42. I’m so thankful for you and this website, because I’ve only had the opportunity to visit Japan before miles and points. Now I’ve got to visit so many more countries, but I’m totally with you in that Tokyo and Japan is still my favorite city and country.

    Japanese culture is probably the best for tourists because you get all the benefits without any of the responsibilities. Often taboo actions done by tourist is just interpreted as just being obvious and unfamiliar with the culture.

    There’s so many instances where tourists get discounts that aren’t available to locals. This is almost never the case is most countries.

  43. Whenever I’m exploring a new city, I always give myself a stupid task to complete, hoping to get lost in the process. (i.e. in Macau, looking for the surprisingly rare Macau Beer to drink on the ferry later)

    Headed to Tokyo this month, and definitely looking forwards to it.

  44. There are many rules regarding Japanese behavior and how to conduct yourself, but most of them are overlooked for foreigners. You mentioned how it can be exhausting to travel around in Tokyo because of this, but I have been there many times, and have never found this to be the case. Granted, I also don’t try communicating with many people there unless it’s necessary.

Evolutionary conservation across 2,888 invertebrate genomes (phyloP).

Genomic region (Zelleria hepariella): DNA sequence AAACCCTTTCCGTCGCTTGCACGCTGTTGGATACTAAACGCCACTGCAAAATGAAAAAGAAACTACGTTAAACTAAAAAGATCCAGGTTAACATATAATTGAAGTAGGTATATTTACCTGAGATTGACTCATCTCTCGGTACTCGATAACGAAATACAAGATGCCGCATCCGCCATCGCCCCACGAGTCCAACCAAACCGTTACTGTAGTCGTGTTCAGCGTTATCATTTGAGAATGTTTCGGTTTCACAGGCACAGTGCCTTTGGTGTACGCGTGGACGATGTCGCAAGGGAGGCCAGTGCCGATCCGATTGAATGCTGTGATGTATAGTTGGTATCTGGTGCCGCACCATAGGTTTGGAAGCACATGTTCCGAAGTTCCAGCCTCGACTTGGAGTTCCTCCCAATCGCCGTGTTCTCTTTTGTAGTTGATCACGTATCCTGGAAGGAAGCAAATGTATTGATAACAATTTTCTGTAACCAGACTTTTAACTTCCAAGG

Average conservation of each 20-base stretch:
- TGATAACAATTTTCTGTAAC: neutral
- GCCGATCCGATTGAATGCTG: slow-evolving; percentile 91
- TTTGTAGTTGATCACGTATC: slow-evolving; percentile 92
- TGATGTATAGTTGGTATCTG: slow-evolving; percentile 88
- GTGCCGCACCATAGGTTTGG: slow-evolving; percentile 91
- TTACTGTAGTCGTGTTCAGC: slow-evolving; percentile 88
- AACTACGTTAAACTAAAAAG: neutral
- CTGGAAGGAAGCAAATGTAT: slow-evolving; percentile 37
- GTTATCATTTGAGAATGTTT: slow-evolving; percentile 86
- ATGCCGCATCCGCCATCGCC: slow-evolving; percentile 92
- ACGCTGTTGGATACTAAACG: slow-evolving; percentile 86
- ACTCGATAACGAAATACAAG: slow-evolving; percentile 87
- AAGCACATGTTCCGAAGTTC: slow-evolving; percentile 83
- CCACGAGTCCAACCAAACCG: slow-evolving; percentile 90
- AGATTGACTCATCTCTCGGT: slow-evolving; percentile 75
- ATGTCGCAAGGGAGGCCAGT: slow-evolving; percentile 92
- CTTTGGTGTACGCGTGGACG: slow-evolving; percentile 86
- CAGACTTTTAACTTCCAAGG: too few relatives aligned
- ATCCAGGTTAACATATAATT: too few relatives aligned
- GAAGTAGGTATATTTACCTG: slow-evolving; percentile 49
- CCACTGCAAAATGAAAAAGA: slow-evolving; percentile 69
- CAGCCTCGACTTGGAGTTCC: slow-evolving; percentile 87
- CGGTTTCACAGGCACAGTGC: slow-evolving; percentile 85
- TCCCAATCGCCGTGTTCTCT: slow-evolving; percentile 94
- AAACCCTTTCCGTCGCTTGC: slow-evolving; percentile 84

45. Kind of related (but not quite), I’m a marathon runner, and the Tokyo Marathon is my favorite by far, mostly for many of the same reasons everyone mentions here – polite and orderly people, cleanest marathon by far, no trash on the ground, easy to get around, lots of enthusiasm, and even “bathroom attendants” for crowd control at the rows of porto-potties! Over 1 million people come out to spectate, and I remember even running past the prime minister. On the train ride back to the hotel, I was stopped by many people who saw my medal and wanted to shake my hand. I love their country, the food and culture. Can’t wait to visit again in January for a ski trip!

  46. It has been interesting watching your evolving attitude towards Japan over the years. Good to see you are starting to get it. Comparing Japan to Hkg is like comparing a quality wine with the freebies that come with the European tourist menu. The latter will do the job but forget about the complexity, skill, pride and effort put into making the fine wine that is Japan. I have lived in Japan for 31 years and counting and have been to Hkg perhaps a dozen times so I ain’t your everyday armchair traveler either.